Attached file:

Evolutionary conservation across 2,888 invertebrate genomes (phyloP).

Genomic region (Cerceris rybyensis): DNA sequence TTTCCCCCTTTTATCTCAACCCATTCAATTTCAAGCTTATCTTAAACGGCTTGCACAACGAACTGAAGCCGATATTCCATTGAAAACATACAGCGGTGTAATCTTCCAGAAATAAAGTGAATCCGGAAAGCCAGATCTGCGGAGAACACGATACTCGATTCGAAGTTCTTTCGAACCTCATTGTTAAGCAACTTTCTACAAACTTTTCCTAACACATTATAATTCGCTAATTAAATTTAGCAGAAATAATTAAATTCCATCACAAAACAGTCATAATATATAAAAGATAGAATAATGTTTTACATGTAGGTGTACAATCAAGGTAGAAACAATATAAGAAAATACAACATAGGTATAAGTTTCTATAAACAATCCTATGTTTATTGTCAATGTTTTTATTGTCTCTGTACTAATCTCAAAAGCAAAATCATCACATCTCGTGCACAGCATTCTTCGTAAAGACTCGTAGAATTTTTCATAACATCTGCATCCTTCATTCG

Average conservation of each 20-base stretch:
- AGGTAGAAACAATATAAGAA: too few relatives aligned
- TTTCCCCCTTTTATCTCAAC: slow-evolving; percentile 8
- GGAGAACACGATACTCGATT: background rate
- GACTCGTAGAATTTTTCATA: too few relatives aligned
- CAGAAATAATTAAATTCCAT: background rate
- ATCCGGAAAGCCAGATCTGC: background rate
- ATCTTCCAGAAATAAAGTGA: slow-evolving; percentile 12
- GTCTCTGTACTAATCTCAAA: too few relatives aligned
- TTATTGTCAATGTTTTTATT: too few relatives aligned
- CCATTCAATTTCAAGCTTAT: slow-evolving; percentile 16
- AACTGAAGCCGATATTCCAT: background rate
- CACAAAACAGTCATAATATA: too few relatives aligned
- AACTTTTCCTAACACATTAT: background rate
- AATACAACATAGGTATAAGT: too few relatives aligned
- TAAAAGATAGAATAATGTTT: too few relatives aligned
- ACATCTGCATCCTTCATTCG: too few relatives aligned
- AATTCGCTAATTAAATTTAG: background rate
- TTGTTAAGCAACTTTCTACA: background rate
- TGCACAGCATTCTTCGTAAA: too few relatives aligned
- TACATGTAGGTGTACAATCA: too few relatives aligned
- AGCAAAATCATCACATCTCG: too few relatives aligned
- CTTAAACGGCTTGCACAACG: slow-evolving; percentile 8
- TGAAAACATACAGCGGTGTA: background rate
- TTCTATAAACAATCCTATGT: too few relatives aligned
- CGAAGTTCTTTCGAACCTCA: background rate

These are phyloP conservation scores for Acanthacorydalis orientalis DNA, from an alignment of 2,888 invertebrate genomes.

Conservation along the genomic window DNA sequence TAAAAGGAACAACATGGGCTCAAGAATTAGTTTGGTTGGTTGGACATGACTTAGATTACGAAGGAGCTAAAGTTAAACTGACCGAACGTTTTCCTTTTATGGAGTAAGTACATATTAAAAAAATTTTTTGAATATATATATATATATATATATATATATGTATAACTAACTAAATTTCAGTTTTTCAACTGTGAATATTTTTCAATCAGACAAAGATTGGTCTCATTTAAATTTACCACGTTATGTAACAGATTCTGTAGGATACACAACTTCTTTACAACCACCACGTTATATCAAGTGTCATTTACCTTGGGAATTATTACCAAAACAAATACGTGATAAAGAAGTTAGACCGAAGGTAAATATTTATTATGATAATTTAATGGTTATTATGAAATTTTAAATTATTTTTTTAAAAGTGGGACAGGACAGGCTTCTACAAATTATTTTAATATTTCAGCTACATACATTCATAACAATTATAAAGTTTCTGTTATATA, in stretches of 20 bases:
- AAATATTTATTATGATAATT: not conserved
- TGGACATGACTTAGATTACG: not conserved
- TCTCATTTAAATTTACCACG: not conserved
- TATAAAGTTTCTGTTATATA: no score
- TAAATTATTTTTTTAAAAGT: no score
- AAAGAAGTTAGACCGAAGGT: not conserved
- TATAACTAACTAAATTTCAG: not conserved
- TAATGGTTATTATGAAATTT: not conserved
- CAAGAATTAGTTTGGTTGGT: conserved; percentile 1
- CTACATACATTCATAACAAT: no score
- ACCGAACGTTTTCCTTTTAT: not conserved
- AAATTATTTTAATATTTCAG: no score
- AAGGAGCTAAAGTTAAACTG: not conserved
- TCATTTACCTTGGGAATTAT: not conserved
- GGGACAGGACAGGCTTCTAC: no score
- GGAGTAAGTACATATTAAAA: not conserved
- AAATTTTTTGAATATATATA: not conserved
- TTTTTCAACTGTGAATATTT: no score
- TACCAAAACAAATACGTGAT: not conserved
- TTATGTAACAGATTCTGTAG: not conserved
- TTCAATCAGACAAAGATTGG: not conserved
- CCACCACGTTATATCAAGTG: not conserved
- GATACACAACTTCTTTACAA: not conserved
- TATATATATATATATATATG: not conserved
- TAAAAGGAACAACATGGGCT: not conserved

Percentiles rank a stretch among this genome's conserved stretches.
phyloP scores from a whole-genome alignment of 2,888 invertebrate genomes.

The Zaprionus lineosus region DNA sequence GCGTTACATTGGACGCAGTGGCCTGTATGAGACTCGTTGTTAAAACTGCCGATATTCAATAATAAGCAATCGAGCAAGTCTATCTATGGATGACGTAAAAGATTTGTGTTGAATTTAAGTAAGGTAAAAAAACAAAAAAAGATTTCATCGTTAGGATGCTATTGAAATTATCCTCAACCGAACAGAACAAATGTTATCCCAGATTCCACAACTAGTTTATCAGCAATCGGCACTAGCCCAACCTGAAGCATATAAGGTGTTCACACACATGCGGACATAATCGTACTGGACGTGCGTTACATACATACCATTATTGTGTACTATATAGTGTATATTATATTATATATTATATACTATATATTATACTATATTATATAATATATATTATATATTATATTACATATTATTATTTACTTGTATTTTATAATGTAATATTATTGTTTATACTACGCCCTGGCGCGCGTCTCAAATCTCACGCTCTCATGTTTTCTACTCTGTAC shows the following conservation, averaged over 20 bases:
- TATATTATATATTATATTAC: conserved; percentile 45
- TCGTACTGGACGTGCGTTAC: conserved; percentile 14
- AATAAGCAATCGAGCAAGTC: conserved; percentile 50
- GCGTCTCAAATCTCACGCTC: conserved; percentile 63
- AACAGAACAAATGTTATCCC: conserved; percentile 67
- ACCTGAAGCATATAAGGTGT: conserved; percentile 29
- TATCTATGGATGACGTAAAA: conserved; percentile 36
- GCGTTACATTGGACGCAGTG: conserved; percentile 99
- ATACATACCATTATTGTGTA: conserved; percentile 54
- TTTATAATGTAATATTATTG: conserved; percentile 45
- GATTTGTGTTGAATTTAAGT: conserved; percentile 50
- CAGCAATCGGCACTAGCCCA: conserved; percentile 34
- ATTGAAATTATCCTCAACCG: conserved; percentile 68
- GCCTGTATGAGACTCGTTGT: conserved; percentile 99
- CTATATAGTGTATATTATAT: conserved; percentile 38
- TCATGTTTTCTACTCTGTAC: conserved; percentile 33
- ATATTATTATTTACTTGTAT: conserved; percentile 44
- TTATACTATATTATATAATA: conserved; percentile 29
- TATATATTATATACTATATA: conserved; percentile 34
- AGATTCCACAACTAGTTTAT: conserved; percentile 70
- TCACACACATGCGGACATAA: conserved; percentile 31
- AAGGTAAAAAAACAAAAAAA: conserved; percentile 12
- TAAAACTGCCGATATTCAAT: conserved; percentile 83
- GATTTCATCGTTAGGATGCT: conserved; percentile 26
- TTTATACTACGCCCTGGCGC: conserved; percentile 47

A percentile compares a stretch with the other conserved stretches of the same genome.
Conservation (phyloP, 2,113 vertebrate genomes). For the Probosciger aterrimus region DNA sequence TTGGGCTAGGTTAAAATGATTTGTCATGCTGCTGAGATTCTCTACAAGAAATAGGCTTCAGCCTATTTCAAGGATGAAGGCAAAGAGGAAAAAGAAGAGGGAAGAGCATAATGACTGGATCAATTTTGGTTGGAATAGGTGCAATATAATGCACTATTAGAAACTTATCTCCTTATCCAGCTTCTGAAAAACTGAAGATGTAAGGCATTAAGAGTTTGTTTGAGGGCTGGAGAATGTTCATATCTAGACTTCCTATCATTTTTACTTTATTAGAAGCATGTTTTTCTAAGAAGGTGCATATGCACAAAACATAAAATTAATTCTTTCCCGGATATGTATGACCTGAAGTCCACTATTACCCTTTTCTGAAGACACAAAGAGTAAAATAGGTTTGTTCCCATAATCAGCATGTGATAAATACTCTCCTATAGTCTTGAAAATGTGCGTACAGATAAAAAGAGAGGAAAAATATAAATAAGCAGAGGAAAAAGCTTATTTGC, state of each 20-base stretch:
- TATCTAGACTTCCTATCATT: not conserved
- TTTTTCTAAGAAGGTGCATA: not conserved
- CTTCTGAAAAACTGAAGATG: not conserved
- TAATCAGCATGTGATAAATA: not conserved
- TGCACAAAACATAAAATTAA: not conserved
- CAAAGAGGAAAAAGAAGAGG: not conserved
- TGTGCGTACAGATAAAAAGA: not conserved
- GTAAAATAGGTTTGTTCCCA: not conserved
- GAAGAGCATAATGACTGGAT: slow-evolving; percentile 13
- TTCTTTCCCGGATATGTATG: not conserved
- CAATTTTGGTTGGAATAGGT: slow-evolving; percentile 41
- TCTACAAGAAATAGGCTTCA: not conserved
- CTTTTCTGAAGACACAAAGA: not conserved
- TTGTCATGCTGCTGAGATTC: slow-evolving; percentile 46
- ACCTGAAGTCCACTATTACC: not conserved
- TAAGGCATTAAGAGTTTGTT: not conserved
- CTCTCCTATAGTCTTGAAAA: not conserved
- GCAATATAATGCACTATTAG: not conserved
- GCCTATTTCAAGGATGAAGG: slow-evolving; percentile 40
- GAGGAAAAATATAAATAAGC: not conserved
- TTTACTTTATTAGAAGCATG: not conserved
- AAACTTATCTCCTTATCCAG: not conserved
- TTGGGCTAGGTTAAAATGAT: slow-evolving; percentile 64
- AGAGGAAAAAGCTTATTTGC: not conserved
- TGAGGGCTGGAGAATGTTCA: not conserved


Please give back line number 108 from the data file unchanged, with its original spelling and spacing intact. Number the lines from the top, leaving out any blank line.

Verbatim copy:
- TTGGGCTAGGTTAAAATGAT: slow-evolving; percentile 64